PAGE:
Remittances and the Brain Drain: Do More Skilled Migrants Remit More?
In most destination countries, immigration policies are tilted more and more in favor of skilled individuals. Whether this shift hurts economic prospects in sending countries, as argued by the traditional brain drain literature, is somewhat controversial. The most recent literature focuses on the link between skilled outmigration and educational achievements in the home country. This article emphasizes a different channel. It considers the argument that skilled migrants raise economic welfare at home by sending a relatively larger flow of remittances. While skilled migrants typically earn more, and so might be expected to remit more, they are also likely to spend more time abroad and to reunite with their close family in the host country. These second two factors should be associated with a smaller propensity to remit. Thus, the sign of the impact of the brain drain on total remittances is an empirical question. A simple model has been developed showing that skilled migrants may indeed have a lower propensity to remit from a given flow of earnings. An empirical equation of remittances is estimated as a measure of the brain drain in developing countries using the Docquier and Marfouk (2004) data set. Evidence is found that the brain drain is associated with a smaller propensity to remit. Copyright The Author 2007. Published by Oxford University Press on behalf of the International Bank for Reconstruction and Development / the world bank . All rights reserved. For permissions, please e-mail: firstname.lastname@example.org, Oxford University Press.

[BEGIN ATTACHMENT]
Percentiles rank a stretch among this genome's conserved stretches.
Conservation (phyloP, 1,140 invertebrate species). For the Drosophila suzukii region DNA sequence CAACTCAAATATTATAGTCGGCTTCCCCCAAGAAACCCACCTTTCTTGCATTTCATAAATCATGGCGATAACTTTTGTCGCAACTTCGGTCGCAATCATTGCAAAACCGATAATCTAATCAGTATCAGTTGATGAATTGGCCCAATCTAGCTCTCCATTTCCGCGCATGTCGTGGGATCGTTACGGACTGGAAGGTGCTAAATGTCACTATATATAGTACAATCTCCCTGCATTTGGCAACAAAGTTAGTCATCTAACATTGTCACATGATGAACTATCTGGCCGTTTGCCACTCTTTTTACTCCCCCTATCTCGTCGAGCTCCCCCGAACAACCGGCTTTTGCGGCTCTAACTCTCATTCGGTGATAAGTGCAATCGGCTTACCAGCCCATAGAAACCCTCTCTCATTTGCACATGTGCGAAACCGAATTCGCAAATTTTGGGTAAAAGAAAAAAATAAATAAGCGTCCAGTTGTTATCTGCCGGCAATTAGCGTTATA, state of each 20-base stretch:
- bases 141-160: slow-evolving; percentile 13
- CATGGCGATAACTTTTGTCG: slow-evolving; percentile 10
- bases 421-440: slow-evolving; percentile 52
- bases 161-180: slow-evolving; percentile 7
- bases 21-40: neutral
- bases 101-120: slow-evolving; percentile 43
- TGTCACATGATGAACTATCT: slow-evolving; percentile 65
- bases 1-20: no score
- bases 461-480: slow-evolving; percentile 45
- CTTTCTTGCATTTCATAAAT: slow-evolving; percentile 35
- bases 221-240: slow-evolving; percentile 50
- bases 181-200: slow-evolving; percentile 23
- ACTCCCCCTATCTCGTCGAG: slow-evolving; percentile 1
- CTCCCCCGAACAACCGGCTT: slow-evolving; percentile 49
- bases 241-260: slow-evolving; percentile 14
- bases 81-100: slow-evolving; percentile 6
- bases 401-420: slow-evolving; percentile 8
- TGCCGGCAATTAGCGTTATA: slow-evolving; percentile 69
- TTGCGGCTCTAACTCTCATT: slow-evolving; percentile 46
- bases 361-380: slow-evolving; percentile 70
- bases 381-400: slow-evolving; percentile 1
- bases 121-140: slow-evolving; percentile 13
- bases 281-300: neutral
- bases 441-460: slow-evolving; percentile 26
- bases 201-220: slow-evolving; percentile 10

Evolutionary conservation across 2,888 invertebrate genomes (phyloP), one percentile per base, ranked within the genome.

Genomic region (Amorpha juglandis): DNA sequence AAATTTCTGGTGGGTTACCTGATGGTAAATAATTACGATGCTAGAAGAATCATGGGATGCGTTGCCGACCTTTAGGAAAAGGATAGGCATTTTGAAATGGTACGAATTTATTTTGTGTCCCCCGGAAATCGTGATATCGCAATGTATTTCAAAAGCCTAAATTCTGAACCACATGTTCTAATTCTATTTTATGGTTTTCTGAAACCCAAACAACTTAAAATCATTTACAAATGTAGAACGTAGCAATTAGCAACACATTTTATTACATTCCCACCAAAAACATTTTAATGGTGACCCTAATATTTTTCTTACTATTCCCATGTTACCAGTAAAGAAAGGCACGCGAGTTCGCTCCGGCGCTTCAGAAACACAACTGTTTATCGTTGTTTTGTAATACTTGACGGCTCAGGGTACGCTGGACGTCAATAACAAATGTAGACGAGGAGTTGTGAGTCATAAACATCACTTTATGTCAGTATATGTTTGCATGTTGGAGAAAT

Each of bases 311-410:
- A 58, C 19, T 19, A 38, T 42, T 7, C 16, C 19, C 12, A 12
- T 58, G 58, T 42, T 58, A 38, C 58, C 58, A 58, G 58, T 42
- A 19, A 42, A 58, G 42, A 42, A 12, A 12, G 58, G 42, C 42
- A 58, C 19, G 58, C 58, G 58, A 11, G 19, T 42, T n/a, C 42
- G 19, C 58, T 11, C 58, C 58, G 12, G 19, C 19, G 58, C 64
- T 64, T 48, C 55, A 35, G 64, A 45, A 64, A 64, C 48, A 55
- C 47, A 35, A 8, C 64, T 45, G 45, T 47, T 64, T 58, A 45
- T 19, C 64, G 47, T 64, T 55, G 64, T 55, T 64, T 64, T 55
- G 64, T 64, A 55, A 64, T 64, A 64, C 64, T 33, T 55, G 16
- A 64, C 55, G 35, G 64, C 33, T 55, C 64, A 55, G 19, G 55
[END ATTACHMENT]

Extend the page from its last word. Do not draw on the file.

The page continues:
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Volume (Year): 21 (2007)
Issue (Month): 2 (May)
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